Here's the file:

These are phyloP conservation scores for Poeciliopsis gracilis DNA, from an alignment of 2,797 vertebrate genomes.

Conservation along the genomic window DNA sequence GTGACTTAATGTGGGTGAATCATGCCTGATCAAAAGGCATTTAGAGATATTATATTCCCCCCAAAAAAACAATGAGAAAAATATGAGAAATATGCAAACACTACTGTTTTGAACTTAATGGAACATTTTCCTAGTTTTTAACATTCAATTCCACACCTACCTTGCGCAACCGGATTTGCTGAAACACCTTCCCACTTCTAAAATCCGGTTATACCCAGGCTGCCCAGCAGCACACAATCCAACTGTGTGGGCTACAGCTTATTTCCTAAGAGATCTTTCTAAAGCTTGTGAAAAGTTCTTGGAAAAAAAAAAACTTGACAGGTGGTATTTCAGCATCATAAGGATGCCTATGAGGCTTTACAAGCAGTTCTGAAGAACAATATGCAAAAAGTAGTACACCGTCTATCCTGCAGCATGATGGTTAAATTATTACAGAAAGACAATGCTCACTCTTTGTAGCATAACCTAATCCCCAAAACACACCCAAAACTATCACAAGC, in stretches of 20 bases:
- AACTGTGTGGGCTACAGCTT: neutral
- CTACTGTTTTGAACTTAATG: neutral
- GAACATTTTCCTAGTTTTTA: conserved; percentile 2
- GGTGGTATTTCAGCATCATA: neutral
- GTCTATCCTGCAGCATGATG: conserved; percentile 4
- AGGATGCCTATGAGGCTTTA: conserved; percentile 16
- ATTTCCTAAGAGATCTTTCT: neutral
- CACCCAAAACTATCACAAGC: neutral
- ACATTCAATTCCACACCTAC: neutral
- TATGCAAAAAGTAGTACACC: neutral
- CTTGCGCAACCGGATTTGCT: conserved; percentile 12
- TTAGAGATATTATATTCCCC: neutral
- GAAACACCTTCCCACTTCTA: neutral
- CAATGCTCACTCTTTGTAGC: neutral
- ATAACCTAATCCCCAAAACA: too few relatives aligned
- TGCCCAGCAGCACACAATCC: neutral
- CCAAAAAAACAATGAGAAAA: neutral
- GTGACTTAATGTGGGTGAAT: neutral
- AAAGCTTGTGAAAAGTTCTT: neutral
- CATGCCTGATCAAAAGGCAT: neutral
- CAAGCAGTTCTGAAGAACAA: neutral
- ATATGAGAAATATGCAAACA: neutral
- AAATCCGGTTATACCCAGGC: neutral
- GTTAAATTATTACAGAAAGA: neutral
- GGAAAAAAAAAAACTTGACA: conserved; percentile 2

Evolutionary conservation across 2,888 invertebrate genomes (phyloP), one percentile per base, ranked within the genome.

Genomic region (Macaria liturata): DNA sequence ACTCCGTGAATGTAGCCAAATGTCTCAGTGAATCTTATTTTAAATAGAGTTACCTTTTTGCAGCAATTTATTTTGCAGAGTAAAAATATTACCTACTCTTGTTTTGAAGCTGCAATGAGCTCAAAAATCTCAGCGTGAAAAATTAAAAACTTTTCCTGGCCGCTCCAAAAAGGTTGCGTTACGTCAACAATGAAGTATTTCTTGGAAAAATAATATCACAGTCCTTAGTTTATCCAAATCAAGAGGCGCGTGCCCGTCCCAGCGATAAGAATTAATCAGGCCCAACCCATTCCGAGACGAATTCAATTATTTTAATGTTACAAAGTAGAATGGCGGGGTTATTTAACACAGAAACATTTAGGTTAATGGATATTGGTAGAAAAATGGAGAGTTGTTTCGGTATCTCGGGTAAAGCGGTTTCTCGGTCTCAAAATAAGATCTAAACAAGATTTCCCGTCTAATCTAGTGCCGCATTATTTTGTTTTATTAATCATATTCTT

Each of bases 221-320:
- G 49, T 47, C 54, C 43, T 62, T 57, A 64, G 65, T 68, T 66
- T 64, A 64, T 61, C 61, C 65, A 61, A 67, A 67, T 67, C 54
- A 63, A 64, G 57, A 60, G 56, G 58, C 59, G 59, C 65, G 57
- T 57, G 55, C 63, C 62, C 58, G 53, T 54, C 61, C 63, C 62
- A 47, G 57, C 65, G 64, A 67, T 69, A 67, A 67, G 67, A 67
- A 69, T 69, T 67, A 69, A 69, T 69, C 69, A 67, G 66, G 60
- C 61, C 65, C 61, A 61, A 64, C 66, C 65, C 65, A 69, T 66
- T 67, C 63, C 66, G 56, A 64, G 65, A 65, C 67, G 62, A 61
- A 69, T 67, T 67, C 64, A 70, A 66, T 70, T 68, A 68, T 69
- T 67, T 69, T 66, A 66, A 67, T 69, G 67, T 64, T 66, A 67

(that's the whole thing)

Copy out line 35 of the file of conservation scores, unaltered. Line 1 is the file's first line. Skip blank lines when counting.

- A 47, G 57, C 65, G 64, A 67, T 69, A 67, A 67, G 67, A 67